What is a Complex Forest

A complex forest is one with a developed understory, dead trees and snags, dominant and subordinate trees, and canopy stratification. If you want to read more about managing our Second-Growth forests go to USDA's website in Olympia.

Fire Mitigation Strategies

Shaded Fuel Break

Ladder fuels in forest Ladder fuels removed Work party members

On Saturday the 19th of January, stewards, friends and Klahowya AP Environmental Science class students removed standing dead trees, and ladder fuels in the N250 area of the park west of the Little Anderson Beaver Pond. This area is in sad shape. There are many trees that died due to crowding, and a lot of ladder fuel created from dead lower limbs on firs and hemlocks. Ladder fuels and standing dead trees are an invitation for a ground or surface fire to become a crown fire. All standing dead trees were removed and piled near Old Timber Trail for chipping, and ladder fuels were removed from ground level up to about 8 feet. It's not about preventing fires, it is about mitigating and limiting a fires intensity. Reducing fuel loads will reduce fire damage in the park. A ground fire will only kill about 20% of trees, while a crown fire usually kills more than 70%. We could have created another firebreak (Old Timber Trail doubles as a firebreak and trail), but that would entail removing all trees and duff down to mineral soil. We want our trees and duff to remain on the forest floor to help soak up the winter rains, and prevent erosion. The Shaded Fuel Break reduces fuel loading while keeping duff and ground cover in place. This keeps the forest floor moist, reducing the potential for, and damage from a wildfire while providing food and cover for wildlife. To learn about protecting your home at the forest urban interface, check out this WSU Extension service PDF file. WSU LOGO

Firebreaks

Old Loop Road Easement maintained as firebreak

Our best example of a firebreak is Old Loop Road. It is maintained shoulder to shoulder to stop groundfires that could approach the Natural Heritage Wetland from any compass heading. Stewards took advantage of an existing easement to create a firebreak on the northwest side of the park. This right of way was created to bring water, and gas to CKFR station 56. There are fire hydrants every 660 feet along this easement. and fuels are reduced by mowing and chipping.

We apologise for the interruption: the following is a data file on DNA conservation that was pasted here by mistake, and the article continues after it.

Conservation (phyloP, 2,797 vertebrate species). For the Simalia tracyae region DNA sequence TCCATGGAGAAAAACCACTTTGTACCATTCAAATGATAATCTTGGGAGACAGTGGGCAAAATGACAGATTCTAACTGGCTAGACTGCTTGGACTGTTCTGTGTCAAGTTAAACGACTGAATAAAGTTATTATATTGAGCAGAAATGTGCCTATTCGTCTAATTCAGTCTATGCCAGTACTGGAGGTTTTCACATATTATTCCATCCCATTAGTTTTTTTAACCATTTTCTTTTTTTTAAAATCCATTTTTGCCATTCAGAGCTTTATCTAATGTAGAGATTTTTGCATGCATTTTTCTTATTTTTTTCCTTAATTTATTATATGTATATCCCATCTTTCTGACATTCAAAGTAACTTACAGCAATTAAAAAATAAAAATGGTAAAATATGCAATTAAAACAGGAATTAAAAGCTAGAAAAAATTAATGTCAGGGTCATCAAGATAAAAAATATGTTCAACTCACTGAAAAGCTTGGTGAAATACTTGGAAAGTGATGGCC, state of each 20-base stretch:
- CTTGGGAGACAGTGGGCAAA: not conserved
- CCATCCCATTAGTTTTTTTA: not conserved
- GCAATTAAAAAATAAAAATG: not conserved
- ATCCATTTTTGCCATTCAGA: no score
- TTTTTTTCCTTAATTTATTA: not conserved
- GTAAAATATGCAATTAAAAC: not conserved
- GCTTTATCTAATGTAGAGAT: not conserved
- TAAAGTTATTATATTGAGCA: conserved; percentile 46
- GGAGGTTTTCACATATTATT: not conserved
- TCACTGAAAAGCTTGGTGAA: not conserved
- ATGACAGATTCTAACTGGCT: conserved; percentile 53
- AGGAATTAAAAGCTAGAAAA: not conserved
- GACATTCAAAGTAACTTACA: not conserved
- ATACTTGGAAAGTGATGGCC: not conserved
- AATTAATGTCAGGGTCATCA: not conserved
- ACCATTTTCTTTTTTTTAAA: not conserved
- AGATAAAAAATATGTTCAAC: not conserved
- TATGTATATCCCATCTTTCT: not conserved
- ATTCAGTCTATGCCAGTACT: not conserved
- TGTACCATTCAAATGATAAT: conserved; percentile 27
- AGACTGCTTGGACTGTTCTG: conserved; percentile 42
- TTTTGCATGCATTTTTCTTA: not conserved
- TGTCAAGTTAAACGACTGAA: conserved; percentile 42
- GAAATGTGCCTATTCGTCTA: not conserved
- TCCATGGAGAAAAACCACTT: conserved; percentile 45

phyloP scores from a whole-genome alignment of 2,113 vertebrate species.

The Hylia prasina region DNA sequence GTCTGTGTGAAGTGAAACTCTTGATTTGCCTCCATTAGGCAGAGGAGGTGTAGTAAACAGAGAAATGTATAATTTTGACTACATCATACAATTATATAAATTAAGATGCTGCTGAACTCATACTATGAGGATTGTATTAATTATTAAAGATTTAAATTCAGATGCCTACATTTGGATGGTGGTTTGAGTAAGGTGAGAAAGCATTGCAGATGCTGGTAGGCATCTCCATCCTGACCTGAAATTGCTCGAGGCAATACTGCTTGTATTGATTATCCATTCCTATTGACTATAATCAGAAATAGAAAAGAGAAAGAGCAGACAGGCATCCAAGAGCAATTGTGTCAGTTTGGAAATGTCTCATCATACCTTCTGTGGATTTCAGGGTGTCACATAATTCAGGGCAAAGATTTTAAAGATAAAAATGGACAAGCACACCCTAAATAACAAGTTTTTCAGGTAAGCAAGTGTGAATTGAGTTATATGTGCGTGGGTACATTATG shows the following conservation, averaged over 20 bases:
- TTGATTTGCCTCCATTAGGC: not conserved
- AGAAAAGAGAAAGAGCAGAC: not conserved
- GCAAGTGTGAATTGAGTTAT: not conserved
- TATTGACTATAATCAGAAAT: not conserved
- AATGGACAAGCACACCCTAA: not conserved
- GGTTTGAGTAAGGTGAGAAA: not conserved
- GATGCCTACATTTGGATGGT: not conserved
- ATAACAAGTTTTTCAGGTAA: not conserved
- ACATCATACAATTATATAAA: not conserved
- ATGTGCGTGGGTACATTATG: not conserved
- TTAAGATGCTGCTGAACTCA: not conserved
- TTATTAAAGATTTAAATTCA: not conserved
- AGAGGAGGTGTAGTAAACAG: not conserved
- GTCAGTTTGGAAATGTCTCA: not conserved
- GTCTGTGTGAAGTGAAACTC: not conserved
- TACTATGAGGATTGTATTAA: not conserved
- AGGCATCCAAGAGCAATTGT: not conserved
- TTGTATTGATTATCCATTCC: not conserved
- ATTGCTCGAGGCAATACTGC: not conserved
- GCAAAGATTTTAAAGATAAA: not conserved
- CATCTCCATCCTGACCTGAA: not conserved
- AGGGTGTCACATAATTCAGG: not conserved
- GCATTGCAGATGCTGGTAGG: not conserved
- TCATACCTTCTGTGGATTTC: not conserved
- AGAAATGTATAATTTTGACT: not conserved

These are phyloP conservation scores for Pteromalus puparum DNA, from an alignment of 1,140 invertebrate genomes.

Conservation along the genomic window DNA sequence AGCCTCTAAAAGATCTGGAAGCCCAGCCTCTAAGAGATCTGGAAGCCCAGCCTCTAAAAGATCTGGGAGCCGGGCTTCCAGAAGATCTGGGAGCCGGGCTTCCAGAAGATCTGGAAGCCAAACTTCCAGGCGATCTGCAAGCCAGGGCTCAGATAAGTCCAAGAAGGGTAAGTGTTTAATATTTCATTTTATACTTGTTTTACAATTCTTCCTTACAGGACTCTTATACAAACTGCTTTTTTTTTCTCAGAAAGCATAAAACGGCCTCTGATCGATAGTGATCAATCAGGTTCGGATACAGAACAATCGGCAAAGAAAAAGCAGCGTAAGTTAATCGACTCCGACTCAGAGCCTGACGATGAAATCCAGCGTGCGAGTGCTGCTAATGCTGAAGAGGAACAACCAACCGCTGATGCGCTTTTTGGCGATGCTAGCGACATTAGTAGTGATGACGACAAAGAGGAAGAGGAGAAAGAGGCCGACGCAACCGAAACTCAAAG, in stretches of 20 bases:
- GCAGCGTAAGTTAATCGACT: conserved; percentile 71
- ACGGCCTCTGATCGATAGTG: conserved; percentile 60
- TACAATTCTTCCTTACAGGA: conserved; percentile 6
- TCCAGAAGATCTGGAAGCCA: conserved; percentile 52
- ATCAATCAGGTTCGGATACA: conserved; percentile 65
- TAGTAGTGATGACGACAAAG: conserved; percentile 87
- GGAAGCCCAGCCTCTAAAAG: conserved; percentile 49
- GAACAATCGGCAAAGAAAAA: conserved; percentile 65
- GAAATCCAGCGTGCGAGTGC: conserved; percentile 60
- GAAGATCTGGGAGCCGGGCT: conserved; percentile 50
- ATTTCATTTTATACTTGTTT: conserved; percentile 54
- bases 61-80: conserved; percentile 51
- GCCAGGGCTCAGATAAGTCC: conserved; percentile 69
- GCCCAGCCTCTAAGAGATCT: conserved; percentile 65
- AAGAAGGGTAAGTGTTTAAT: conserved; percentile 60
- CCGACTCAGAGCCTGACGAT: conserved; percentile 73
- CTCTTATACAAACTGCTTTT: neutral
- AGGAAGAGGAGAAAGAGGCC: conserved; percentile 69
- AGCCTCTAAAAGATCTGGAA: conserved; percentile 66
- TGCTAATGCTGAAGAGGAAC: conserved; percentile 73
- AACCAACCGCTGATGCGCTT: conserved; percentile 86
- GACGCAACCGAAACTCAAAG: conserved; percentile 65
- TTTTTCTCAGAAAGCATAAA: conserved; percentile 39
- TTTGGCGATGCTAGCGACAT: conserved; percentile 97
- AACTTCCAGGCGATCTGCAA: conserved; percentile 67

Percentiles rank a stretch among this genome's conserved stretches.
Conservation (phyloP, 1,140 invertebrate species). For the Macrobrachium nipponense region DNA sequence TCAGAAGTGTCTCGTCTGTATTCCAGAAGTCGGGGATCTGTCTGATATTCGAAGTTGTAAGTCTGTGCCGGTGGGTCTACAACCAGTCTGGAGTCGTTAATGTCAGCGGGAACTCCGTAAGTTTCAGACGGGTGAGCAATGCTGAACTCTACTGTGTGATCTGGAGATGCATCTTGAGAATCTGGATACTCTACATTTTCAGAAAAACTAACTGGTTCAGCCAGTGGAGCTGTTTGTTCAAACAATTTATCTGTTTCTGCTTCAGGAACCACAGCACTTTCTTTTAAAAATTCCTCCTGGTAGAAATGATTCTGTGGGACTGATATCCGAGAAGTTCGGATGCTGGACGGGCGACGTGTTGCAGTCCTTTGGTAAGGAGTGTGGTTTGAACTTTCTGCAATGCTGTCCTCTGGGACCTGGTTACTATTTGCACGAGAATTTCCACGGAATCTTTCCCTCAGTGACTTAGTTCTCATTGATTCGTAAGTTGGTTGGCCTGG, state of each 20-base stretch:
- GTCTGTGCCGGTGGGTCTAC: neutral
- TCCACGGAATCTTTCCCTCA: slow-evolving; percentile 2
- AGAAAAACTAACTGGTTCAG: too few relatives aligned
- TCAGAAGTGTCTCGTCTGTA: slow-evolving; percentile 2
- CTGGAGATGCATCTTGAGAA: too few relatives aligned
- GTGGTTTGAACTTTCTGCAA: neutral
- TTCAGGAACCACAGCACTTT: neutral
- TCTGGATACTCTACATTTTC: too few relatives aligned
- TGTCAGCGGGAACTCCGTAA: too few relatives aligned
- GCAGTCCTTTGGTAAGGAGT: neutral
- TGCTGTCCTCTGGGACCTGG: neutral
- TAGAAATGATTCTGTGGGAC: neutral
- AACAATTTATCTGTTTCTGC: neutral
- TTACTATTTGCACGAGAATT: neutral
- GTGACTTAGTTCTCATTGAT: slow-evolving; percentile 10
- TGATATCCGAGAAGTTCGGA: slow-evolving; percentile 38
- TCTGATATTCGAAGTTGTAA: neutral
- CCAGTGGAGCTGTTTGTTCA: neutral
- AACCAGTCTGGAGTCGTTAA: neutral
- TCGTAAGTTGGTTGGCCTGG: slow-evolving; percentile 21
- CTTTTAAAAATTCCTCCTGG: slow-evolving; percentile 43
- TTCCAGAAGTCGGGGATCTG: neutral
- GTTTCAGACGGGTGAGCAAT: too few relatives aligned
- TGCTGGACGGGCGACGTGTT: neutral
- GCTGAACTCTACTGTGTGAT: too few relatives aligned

Culverts Located and Marked

One step closer to compliance with the new Forests and Fish Law was taken Sunday the 21st of August.

Culvert #9 outlet before cleaning.Cleaning culvert #9 outfall

Culvert markers were installed, and several culverts were cleaned. Special thanks to Curt Segerman, Dustin Brewer, Colen Corey, Joanne Corey, Frank Stricklin, Cooper Campbell. Inspection and cleaning will continue into fall.

Outfall after cleaningCurt and Dustin install first culvert marker

RMAP's Plan

We have developed a Road Maintenance and Abandonment Plan for the park. This plan will primarily affect Old Loop Road, as there are 18 culverts that carry winter rains under this old DNR road. The trail committee long range objective is to keep Old Loop Road, as a road prism and a fire break. This will allow emergency and maintenance access to the parks interior, and recreational use for ADA, family hiking and biking. The new Fish and Forests law says we must have a maintenance plan in place OR an abandonment plan in place, by 2016. These culverts have been in the ground for more than 50 years, and are being inspected and cleaned, some will need to be replaced. If you want to read more about the new law click here WFPA's Website. We hope to have things stabilized by winter 2011.

Managing for

Biodiversity

Requires


Repeated thinning


Gap Creation


Promoting tree species diversity


Maintaining hardwood patches


Promoting mast producing species


Retaining biological legacies


Maintaining adequate supply of dead wood standing and downed


Promoting growth of largest trees


Protecting riparian areas


Underplanting


Paraphrased from Diversifying Forest Structure to Promote Wildlife Biodiversity in Western Washington Forests

WSU Extension EM044


Biodiversity is not a 'set aside' issue that can be physically isolated in a few , or even many, reserves. We must see the larger task.....stewardship of all the species on all of the landscape with every activity we undertake as human beings. A task without spatial and temporal boundaries. (J.F. Franklin 1993)